Breastfeeding is a recurring topic on Chinese social media. In 2015, an incident where a mother was shamed for breastfeeding on the Beijing subway caused huge controversy on Weibo, even attracting the attention of UNICEF and Beijing authorities.

One Weibo user at the time said the mother should “pay attention to her manners in public place” and that she should not “expose her sex organ.” Weibo netizens collectively responded to the issue; some agreeing that breastfeeding in public is inappropriate, while others defended the woman.

Although the majority of Weibo netizens show their support for Aliya Shagieva in normalizing breastfeeding, not all netizens were supportive: “It’s great that your motherly love is so big, but why do you need to show it off like this?”

Others agreed with this stance, saying: “We all know how mothers feed their babies, but you’re the daughter of the president, why do you want to show us? I don’t want to see it.”

“What is she doing not wearing any pants,” one female commenter said: “She’s shameless.”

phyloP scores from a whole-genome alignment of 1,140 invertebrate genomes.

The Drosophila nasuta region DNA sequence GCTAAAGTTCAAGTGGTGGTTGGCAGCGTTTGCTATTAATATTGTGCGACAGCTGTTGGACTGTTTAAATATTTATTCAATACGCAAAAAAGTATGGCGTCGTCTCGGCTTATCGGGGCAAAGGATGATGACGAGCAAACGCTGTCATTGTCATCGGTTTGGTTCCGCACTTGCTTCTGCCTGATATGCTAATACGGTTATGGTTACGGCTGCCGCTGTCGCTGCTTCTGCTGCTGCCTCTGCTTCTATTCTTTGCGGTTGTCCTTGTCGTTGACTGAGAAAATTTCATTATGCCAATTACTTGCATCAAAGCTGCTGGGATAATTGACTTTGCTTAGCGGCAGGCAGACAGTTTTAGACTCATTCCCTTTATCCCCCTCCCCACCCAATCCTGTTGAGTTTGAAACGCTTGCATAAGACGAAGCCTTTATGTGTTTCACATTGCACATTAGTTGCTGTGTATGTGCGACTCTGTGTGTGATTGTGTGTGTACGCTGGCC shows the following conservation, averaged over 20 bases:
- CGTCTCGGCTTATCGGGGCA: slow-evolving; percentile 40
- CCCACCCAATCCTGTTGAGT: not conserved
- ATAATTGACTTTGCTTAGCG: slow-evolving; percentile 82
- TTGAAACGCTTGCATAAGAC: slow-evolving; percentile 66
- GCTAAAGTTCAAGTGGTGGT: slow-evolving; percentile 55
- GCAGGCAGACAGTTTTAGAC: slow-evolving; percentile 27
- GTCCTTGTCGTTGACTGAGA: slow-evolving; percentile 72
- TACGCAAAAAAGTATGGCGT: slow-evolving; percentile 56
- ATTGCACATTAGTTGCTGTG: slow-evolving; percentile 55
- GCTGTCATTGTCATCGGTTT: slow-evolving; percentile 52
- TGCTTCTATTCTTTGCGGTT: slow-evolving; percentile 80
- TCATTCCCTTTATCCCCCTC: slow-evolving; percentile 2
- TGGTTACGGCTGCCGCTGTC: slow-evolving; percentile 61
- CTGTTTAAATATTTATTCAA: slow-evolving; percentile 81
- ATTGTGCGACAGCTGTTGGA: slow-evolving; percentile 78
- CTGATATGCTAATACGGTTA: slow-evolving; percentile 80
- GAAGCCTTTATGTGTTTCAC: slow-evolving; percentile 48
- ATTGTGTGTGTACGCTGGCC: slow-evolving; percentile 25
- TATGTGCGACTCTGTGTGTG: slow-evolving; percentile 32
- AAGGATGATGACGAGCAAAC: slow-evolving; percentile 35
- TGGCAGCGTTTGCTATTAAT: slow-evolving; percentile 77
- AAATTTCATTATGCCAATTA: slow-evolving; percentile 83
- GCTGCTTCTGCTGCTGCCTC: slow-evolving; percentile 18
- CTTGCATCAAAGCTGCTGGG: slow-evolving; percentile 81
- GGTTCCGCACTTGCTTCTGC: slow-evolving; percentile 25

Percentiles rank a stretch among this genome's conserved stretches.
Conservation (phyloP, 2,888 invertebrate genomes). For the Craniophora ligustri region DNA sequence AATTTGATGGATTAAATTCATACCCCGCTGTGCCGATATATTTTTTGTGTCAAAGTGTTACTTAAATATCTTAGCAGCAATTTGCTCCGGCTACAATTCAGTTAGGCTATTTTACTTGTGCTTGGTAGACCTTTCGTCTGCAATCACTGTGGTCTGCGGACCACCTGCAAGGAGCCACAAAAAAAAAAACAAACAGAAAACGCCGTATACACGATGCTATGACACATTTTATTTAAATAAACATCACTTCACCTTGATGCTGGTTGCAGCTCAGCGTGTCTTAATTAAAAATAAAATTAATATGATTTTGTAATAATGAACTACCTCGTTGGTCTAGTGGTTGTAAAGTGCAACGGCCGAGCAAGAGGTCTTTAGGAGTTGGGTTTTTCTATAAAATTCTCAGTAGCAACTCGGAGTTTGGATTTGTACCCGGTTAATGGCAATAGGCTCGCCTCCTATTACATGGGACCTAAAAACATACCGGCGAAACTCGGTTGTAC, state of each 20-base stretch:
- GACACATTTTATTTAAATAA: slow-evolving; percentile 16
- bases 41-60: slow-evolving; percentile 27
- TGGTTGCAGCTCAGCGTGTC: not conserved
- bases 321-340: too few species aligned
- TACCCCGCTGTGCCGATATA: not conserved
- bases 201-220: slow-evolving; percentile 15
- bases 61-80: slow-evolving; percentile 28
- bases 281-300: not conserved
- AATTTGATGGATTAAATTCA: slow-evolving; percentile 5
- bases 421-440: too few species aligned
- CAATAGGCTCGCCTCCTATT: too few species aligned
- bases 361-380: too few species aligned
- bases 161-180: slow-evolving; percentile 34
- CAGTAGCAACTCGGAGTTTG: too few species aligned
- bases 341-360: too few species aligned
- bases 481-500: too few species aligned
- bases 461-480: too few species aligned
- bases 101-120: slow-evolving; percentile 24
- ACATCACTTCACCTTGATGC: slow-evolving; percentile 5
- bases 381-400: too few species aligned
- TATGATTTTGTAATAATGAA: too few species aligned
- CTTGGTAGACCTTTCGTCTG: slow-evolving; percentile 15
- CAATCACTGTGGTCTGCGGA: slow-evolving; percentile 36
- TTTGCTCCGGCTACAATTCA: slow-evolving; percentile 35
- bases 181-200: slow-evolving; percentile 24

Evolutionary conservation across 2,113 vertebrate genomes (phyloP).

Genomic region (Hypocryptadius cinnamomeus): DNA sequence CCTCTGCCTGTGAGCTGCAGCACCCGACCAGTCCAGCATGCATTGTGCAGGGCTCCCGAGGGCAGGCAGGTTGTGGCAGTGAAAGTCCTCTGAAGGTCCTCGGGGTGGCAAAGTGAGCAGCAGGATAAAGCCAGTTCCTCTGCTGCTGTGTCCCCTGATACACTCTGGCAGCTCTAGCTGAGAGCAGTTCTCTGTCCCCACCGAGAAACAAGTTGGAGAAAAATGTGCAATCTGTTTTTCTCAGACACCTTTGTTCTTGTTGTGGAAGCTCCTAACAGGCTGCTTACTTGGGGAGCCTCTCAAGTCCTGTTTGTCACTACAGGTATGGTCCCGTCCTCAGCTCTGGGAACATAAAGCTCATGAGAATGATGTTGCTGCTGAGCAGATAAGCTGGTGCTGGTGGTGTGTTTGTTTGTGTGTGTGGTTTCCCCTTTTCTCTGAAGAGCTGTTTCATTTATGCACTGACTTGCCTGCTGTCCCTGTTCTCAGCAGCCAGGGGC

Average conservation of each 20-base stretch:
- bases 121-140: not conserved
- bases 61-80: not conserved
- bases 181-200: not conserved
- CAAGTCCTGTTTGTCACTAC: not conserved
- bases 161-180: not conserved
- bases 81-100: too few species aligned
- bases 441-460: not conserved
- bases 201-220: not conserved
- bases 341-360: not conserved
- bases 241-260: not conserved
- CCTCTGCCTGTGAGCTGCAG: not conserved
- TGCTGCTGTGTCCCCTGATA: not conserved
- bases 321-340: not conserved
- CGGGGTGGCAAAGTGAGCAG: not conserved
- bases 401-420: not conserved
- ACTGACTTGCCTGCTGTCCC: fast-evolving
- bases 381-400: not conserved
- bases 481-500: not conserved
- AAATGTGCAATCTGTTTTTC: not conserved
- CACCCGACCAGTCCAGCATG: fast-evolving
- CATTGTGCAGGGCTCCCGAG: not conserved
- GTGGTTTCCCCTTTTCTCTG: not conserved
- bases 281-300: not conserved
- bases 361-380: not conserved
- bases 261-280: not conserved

As for the young mother Aliya Shagieva herself – it seems that she is no longer active on social media after her photos attracted the attention of national and international media. On April 23, her Instagram account @homesickbluess was no longer available.

– By Manya Koetse

©2017 Whatsonweibo. All rights reserved. Do not reproduce our content without permission – you can contact us at info@whatsonweibo.com.

Manya Koetse is the editor-in-chief of www.whatsonweibo.com. She is a writer and consultant (Sinologist, MPhil) on social trends in China, with a focus on social media and digital developments, popular culture, and gender issues. Contact at manya@whatsonweibo.com, or follow on Twitter.

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China Celebs